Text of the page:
Monday, March 12
Helen Huang, "Restoring Motor Function in Amputees with Smart Prosthetics"
McKinnon Hall, 7 p.m.
Voices of Discovery Science Speaker Series

As the director of the Rehabilitation Engineering Center at N.C. State University, Helen Huang's chief research interest is understanding and developing neural-machine interfaces for applications that include artificial limbs and human robot interactions. Huang's research has been supported by several federal agencies including the Department of Defense and the National Institutes of Health as well as private companies. It is estimated there are more than 2 million amputees in the United States alone with about half attributed to consequences of vascular disease and about half to trauma including outcomes of warfare. There is a push in prosthetic limb development toward advanced robotics or smart prosthetics. These increasingly bionic devices make use of neural-machine interfaces, such as myoelectric sensors, which enable the prosthetic device to respond to patient intent and function more intuitively with more flexible, adaptable movement patterns and with greater safety.


Tuesday, March 13                                                                                          
Mark Holmes
Gallery 406, Arts West, Artist talk and opening reception, 5:30 p.m.

Our world is full of manufactured objects that have been carefully designed and materially executed to erase traces of their making and makers. The art that most interests Mark Holmes integrates conception and execution as embodied thought. Examining the way we make things exposes how we think, and opens new possibilities for shaping the world. This show will include two bodies of work representing distinct but complimentary parts of Mark’s creative practice.
Mark Holmes is a sculptor and an MFA in Sculpture from Yale University. Exhibits include: The Chrysler Museum (VA), The Beverly Art Center (Chicago), Devening Projects (Chicago), Chicago Urban Art Society, Judith Racht Gallery (Chicago), Sidecar Gallery (Indiana), Illinois Wesleyan University, Dominican University, and Western Illinois University. From 1990-2004, he was the founder/operator of -ism Furniture/Design in Chicago. Exhibition continues through April 13.


Tuesday, March 13
Tectonic Plates: Alamance County's Science Café with Todd Lee
Fat Frogg Bar and Grill, 7 p.m.

Learn cutting edge science in a relaxed informal atmosphere without all the technical jargon. Programs are held on the second Tuesday of each month (February through May). In March, Todd Lee, Elon Professor of Mathematics, will discuss why is 22/7 such a good estimate of Pi?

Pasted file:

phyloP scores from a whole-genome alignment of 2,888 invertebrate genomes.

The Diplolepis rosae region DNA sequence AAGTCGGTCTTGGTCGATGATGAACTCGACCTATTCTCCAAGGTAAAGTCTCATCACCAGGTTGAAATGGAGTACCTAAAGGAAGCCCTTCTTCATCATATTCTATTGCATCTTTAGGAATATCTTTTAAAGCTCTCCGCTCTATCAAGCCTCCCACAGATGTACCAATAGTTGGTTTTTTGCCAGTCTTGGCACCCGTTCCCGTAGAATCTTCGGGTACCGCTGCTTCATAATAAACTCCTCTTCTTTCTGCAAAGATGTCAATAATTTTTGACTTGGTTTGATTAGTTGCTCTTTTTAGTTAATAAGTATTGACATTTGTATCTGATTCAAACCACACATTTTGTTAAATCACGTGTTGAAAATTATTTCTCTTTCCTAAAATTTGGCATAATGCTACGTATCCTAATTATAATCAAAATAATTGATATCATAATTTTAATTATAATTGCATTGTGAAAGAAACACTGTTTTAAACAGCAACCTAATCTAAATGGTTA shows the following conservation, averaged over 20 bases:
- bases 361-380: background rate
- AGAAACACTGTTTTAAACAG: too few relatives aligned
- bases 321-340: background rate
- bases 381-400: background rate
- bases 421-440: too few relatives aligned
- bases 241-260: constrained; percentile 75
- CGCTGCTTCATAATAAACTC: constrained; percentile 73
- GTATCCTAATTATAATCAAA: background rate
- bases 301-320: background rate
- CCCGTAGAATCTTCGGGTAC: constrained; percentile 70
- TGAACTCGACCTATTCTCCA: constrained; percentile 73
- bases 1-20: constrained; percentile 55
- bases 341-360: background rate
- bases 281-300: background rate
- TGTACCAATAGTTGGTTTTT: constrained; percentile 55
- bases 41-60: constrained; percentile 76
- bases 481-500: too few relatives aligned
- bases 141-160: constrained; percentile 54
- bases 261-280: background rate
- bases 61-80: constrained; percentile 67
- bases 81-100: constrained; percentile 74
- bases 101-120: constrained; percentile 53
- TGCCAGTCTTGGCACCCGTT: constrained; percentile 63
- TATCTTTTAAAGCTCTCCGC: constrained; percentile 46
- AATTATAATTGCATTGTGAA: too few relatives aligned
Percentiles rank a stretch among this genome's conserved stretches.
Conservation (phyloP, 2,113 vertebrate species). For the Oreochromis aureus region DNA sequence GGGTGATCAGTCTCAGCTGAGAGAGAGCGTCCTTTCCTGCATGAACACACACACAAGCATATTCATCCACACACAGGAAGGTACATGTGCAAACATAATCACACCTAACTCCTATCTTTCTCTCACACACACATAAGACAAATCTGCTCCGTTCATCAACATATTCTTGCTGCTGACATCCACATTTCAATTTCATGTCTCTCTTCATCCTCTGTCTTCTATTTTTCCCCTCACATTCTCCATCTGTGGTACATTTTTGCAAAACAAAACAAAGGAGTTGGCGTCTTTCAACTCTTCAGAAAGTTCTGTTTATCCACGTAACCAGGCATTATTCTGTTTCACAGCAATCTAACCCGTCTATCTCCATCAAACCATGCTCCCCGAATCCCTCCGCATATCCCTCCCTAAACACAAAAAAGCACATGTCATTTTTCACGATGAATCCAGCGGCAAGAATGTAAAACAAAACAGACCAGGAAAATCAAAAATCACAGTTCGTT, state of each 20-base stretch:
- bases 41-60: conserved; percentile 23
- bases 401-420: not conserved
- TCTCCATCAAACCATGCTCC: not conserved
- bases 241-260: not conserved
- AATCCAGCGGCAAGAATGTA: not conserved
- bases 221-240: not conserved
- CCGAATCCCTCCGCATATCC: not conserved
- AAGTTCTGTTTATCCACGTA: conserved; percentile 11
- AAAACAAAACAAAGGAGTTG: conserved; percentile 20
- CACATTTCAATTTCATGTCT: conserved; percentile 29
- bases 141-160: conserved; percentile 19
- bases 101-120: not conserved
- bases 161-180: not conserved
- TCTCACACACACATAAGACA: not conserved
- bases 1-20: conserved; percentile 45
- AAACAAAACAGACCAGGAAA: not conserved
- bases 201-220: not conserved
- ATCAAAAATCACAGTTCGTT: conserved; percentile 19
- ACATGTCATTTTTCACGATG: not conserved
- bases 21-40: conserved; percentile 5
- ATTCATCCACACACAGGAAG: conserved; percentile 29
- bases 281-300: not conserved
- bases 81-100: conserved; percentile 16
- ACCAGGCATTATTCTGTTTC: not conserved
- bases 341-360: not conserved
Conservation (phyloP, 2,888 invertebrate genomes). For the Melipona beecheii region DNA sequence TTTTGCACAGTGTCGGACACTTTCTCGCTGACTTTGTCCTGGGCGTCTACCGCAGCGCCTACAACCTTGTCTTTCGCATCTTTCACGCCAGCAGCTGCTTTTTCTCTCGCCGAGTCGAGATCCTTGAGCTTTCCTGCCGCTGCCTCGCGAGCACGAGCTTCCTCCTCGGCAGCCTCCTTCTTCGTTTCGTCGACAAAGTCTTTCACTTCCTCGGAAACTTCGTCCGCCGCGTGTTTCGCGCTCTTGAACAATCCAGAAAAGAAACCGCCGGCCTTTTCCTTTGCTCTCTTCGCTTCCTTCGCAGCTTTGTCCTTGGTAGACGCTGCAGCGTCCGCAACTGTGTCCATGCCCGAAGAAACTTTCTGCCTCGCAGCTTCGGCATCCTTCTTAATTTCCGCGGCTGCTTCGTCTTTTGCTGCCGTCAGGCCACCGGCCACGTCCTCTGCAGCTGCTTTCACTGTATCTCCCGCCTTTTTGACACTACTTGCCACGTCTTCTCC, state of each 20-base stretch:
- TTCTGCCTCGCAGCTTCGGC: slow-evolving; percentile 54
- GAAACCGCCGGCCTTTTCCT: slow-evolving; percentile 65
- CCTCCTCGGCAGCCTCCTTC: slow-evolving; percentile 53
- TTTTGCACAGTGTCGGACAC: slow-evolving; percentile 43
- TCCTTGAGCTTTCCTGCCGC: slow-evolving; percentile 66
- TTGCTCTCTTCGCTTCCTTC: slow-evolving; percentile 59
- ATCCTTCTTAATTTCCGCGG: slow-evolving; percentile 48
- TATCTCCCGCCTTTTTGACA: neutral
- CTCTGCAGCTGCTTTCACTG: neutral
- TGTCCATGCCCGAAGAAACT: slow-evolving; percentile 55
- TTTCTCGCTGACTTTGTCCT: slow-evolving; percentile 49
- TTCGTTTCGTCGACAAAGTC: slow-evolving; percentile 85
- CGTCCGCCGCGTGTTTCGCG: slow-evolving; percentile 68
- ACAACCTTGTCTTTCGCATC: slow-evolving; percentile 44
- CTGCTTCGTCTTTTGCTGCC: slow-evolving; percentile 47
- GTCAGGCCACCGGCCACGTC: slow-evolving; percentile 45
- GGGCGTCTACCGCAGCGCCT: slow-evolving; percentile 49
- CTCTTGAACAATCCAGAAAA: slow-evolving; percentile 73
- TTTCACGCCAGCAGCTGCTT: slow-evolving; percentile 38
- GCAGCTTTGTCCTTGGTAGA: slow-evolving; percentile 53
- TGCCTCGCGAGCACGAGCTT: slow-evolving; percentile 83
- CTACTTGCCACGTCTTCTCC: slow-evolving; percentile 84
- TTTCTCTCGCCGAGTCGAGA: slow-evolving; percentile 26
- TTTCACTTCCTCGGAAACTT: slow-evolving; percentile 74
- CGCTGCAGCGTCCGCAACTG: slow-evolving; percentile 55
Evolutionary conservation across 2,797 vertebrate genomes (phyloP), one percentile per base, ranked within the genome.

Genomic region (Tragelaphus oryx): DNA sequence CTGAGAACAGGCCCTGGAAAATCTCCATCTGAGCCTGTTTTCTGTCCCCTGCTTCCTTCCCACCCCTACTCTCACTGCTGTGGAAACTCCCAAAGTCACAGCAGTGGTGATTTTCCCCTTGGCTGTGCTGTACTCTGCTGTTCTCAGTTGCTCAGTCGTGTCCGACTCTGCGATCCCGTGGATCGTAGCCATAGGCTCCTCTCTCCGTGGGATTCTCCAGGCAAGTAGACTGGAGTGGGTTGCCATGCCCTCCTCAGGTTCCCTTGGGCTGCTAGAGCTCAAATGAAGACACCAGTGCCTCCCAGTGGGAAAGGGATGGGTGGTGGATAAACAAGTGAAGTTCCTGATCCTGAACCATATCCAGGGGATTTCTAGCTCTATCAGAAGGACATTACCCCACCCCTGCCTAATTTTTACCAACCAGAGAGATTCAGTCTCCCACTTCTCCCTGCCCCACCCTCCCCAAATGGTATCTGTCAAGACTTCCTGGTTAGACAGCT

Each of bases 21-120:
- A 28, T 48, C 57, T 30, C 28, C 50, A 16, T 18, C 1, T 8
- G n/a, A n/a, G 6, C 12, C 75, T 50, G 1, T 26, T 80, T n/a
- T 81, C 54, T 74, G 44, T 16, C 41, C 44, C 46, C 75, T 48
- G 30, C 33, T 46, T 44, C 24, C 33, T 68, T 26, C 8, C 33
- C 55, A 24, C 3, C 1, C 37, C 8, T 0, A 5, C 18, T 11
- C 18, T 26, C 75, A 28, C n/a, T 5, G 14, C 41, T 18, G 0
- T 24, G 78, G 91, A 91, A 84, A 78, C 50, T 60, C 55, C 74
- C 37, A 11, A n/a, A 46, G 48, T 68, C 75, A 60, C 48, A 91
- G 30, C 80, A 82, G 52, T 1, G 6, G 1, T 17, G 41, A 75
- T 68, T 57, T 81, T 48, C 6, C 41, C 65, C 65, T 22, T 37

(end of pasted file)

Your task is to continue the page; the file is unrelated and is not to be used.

Information is available at https://www.facebook.com/TectonicPlatesScienceCafé


Saturday, March 17
Dan Skidmore, violin, Mary Ann Bills, piano
Whitley Auditorium, 3 p.m.

Daniel Skidmore (violin faculty at Elon University) and Mary Ann Bills (piano faculty at Wake Forest University) will present music of Beethoven, Tchaikovsky, Novacek, Dvorak and Foss. Sponsored by the Department of Music


Thursday, March 29
Race and Criminal Justice for Youth: Reflections from the Youth Justice Project
Isabella Cannon Room, 7 p.m.

Co-Director of the Youth Justice Project, Elon Law alum, and Criminal Justice Studies spring speaker, Ricky Watson, Jr., will lead a race-equity based discussion on systems, the law, the School-to-Prison pipeline, the need for court alternatives, and improving educational outcomes for youth of color. The Youth Justice Project, a project of the Southern Coalition for Social Justice (SCSJ), works to ensure equity, fairness and justice for youth in high-quality education, juvenile and criminal systems.  Sponsored by Criminal Justice Studies and the Crime Studies Club


Thursday, March 29
Cultural "Othering" and Ethnic Conflict in South Asia
Global Media Room, 7:30 p.m.

A panel of experts will trace through the history (emphasizing a South Asian/Sri Lankan context) of the human tendency to “other” persons perceived as different, examine how ethnic tension can lead to conflict, and discuss how such conflicts can be realistically addressed in a positive and constructive way.

Panelists will include Dr. Amy Allocco (Elon University), Dr. Neil DeVotta (Wake Forest University) and Dr. Brian Pennington (Elon University). Sponsored by the Periclean Scholars Class of 2019, Project Pericles, and the Elon College Fund for Excellence in the Arts and Sciences